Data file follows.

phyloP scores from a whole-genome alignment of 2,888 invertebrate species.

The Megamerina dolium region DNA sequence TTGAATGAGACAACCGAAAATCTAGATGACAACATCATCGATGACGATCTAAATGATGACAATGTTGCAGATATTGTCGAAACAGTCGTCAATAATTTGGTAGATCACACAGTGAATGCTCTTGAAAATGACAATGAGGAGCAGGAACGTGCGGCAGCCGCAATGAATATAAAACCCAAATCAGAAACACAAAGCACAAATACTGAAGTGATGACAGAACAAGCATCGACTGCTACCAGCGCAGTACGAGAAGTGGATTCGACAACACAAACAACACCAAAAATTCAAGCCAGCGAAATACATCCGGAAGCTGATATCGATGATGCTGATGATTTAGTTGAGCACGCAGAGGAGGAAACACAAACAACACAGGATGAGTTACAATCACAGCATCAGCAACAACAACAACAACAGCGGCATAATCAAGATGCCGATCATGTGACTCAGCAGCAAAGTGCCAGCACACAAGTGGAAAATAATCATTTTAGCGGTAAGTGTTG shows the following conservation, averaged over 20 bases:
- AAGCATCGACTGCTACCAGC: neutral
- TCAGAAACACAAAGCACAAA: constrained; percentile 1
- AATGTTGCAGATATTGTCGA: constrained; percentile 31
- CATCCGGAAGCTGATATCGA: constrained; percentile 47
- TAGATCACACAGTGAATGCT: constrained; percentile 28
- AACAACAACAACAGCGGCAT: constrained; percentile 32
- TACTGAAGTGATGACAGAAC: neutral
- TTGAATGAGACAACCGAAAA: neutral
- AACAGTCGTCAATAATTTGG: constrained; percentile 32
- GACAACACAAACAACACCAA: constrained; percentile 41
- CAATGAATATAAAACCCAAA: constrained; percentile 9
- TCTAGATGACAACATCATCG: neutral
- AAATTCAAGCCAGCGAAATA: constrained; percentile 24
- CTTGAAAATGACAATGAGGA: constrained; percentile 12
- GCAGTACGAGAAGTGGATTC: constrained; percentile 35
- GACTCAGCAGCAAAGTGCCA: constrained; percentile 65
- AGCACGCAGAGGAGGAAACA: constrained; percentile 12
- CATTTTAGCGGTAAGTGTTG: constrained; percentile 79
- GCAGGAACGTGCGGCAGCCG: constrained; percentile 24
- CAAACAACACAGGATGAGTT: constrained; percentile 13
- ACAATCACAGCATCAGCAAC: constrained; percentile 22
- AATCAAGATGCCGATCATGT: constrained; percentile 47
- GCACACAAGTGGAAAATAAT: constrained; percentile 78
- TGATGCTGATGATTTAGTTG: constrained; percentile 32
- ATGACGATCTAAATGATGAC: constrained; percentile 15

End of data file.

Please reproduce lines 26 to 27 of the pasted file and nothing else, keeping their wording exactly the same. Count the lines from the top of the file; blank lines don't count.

- TGATGCTGATGATTTAGTTG: constrained; percentile 32
- ATGACGATCTAAATGATGAC: constrained; percentile 15